Opposition to “woke” ESG corporatism is snowballing, as Joe Biden and Larry Fink found out this past week. Fink is the billionaire CEO of BlackRock, the world’s largest asset manager with $8 trillion under management. He is also one of Biden’s biggest boosters and the most prominent corporate promoter of ESG, the controversial rating system that is pushing companies to adopt “progressive” Soros-style policies rather than carry out their legal and fiduciary responsibilities to their shareholders. ESG, which stands for Environment, Social, and Governance, is a scheme aimed at pressuring businesses into joining the politically correct stampede on climate change, decarbonization, sustainable development, and so-called social justice and racial justice issues such as gun control, abortion rights, LGBTQ equity, and critical race theory.
Belated Rally Against ESG Juggernaut
Although ESG has only hit the general public’s radar screens in the past year or so, the ESG program, like most globalist intrigues, has been quietly in the works for decades. (We will return to that important history in a moment.) However, with the dangers of ESG now far more readily apparent, opposition is belatedly forming. Congress is stepping into the breach. State legislatures, governors, and attorney generals are also taking action.
On Tuesday, February 28, the U.S. House of Representatives fired the first salvo aimed at nixing the administration’s ESG program for 401(k) retirement investing, as put forward by the Biden Labor Department’s new rule, known as the “Prudence and Loyalty in Selecting Plan Investments and Exercising Shareholder Rights.” The Labor rule, crafted pursuant to an executive order by President Biden’s “Executive Order on Climate-Related Financial Risk” (EO 14030) of May 20, 2021, was promulgated to undo President Trump’s executive order banning the ESG impositions on pension funds.
Speaking on the House floor on February 28, Rep. Andy Barr (R-Ky.), the sponsor of the anti-ESG resolution, blasted Democrats for misrepresenting his bill and for failing to protect investors and retirees from the harmful impacts of ESG on their investments. “Nothing in this resolution prohibits an American from allocating their capital from the way they want to,” he noted. But what this resolution will do is stop the Department of Labor from coercing Americans into lower performing, higher fee, less diversified, politicized funds. We must stop the pollicization of allocation of capital…. In 2022, the S&P 500 energy sector ended the year a whopping 59 percent higher than where it started, amid a brutal bear market, in which the S&P 500 overall lost 20 percent! If you’re invested in ESG in 2022, you are a massive loser because you are divested from energy. Stop the pollicization of capital.”
On an almost straight party-line vote, the anti-ESG measure, House Joint Resolution 30, passed by 216 to 204. Representative Jared Golden of Maine was the sole Democrat to join the Republicans on this vote in the House. The following day, March 1, it passed the Senate by a vote of 50 to 46, with Democratic Senators Jon Tester of Montana and Joe Manchin of West Virginia crossing over to vote with the Republicans.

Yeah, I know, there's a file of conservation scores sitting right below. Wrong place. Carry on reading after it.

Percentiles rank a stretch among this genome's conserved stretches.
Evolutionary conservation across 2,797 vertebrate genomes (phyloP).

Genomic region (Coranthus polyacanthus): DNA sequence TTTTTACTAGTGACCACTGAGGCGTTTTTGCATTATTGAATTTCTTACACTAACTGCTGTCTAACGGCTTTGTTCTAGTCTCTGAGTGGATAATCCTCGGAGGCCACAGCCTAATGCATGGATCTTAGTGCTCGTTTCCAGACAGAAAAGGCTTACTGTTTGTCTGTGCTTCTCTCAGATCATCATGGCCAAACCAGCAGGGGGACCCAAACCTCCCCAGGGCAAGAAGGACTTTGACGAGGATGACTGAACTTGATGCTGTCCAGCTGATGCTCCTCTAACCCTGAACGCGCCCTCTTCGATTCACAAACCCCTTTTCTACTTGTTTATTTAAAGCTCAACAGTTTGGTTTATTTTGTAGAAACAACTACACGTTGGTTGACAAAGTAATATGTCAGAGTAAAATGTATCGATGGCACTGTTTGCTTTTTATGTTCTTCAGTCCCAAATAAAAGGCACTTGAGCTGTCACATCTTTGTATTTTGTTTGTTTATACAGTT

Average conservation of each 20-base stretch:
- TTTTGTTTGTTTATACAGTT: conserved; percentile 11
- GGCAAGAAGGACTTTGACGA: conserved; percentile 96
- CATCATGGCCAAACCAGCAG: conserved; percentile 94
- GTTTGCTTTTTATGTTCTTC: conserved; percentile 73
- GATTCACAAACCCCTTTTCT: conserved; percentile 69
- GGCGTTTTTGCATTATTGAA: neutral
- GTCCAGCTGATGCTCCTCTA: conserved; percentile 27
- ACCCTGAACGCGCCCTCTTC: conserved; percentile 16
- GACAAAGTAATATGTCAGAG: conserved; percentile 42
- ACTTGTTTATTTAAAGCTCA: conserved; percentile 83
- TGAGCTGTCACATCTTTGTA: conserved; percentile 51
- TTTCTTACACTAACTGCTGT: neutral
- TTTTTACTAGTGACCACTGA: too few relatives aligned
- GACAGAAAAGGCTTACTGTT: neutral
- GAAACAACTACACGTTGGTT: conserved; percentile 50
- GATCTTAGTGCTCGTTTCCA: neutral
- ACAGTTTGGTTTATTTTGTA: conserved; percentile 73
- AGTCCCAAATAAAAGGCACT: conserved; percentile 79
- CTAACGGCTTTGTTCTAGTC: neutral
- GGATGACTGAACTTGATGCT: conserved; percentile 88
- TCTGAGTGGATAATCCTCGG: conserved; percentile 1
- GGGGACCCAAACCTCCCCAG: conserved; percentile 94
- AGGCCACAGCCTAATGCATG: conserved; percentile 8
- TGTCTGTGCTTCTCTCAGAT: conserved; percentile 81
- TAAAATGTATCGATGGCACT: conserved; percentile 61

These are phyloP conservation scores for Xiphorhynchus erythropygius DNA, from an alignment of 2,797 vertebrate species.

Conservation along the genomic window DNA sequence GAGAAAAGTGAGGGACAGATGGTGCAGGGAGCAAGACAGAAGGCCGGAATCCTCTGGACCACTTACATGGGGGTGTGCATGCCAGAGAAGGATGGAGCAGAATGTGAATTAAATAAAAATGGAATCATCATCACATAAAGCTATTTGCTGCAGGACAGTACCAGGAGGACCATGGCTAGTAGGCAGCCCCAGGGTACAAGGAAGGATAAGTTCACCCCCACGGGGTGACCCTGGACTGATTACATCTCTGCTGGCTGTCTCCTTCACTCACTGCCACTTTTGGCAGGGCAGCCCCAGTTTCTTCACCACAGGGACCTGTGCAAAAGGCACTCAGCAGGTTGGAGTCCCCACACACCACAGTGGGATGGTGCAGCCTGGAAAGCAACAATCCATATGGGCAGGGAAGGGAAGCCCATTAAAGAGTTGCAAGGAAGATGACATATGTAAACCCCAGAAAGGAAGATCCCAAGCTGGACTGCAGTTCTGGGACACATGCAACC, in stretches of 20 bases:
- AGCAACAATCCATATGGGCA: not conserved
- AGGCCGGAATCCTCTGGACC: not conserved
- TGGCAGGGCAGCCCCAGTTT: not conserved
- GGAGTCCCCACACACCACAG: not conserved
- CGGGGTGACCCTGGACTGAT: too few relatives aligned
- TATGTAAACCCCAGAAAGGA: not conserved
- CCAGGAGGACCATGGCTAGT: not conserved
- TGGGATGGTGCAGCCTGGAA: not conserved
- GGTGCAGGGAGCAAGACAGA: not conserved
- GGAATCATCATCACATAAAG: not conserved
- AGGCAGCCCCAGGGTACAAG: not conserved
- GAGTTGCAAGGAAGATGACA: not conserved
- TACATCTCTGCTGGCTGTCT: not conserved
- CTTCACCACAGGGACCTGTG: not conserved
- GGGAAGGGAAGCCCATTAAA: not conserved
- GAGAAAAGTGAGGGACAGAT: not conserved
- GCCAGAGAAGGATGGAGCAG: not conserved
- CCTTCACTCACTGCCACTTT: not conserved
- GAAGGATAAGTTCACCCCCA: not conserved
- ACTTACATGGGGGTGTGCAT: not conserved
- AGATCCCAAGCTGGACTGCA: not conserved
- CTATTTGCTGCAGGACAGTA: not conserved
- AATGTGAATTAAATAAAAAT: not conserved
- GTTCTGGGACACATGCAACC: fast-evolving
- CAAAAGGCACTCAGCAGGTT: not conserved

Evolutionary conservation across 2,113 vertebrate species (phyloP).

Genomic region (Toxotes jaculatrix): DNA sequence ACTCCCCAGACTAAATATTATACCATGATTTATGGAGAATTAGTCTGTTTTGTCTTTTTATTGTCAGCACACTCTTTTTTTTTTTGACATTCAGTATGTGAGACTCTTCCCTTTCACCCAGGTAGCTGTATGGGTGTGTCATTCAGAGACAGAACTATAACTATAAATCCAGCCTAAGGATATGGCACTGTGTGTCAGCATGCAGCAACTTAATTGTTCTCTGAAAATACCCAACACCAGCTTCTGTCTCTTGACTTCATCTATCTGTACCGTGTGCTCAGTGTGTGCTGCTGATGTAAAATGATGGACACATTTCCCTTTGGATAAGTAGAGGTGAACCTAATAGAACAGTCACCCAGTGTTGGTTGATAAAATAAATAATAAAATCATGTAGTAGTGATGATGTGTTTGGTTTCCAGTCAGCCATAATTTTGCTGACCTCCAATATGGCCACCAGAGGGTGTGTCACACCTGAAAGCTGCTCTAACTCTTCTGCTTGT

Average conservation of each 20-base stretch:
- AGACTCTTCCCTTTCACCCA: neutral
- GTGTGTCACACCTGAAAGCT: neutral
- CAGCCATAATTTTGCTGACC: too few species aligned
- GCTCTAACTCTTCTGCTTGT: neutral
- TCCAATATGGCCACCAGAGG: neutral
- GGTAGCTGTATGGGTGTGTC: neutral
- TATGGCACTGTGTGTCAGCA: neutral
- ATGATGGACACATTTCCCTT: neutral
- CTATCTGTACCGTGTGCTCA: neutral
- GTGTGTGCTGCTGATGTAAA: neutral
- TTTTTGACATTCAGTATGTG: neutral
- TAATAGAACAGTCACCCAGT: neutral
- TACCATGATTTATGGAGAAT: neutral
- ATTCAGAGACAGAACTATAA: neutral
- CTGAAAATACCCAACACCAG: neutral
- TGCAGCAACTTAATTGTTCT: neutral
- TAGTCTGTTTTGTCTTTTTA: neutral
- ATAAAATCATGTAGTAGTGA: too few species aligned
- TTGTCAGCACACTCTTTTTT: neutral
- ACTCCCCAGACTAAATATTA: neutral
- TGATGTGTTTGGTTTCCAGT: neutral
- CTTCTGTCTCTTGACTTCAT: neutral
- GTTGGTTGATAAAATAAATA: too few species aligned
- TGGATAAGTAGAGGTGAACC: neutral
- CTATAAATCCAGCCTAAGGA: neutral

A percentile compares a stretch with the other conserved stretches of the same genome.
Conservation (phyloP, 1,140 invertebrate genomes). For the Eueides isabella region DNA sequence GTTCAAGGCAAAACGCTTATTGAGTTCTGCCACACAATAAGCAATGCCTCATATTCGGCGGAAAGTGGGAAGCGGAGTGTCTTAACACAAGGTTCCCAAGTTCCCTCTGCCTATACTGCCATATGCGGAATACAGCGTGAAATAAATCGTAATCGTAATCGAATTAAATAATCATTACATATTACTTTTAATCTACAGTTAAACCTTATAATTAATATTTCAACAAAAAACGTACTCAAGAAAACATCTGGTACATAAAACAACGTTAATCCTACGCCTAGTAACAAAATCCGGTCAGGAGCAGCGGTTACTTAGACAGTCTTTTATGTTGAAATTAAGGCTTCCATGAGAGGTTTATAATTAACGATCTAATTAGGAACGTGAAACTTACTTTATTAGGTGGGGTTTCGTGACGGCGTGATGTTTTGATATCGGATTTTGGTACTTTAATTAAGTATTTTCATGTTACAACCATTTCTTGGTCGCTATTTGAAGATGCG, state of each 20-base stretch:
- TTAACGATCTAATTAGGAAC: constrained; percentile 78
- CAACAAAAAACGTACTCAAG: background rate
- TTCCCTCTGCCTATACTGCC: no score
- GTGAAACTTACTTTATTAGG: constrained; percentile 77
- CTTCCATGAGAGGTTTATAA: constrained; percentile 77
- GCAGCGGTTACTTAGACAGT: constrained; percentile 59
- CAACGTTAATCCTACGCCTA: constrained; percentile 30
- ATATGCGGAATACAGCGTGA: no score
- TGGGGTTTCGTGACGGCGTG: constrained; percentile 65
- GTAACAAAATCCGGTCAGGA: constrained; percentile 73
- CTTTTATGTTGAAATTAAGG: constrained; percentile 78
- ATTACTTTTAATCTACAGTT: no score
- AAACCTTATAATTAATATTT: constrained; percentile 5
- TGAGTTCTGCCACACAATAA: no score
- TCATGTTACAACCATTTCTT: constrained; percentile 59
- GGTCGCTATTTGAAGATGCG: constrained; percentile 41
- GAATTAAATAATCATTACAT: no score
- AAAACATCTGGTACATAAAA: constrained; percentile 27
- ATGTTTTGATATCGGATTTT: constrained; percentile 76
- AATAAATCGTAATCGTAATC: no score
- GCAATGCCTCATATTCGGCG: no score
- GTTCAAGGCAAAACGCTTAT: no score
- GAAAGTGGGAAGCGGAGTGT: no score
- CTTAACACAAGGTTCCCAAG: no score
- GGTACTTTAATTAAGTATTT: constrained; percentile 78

To dump the ESG rule, Republicans utilized the Congressional Review Act, which lets Congress disapprove — by a simple majority vote — a final rule issued by a federal agency if it has not been in effect for more than 60 legislative days. The White House press office says President Biden is preparing to use his veto pen for the first time to cancel this legislation and keep his ESG plan in place.
As we have reported here at The New American (see articles linked below), more than two dozen states are suing the Biden administration over the ESG rule and states are divesting from BlackRock, Vanguard and other asset managers that are pushing ESG.
Long, Dark History of the ESG Stealth Agenda
The foundation for ESG was laid more than 30 years ago by the Business Council for Sustainable Development (BCSD) at the 1992 Earth Summit. For that UN confab in Rio de Janeiro, the BCSD effected a carefully timed release for its book entitled, Changing Course: A Global Perspective on Development and the Environment. Accompanied by the scripted hosannahs of the global press, it introduced much of the world to “responsible investing,” by which was meant a new form of “capitalism” with an enviro-socialist twist. (For more history on this, see the author’s 1992 book, Global Tyranny, Step by Step: The United Nations and the Emerging New World Order.) The next major step came in 1999, when then UN Secretary-General Kofi Anna went to the World Economic Forum’s annual Davos extravaganza to announce the UN’s Global Compact as a means to promote “responsible business practices and UN values among the global business community.” It claimed the support of thousands of companies, business executives, and “stakeholders” (i.e., paid activists). The following year, 2000, the UN held its Millennium Summit in New York City, which resulted in the Millennium Development Goals (MDGs). The MDGs were an attempt to implement piecemeal the UN’s massive, 351-page Agenda 21 – unveiled at the Rio Earth Summit — in a simplified, digestible program of 8 goals, 18 targets and 48 indicators. More woke corporatists signed onto the MDGs, which, we were told, would bring about global nirvana by 2015. But, as we found out when 2015 came along, the UN-WEF globalists simply upped the ante, replacing the 8 Millennium Development Goals (MDGs) with the 17 Sustainable Development Goals (SDGs).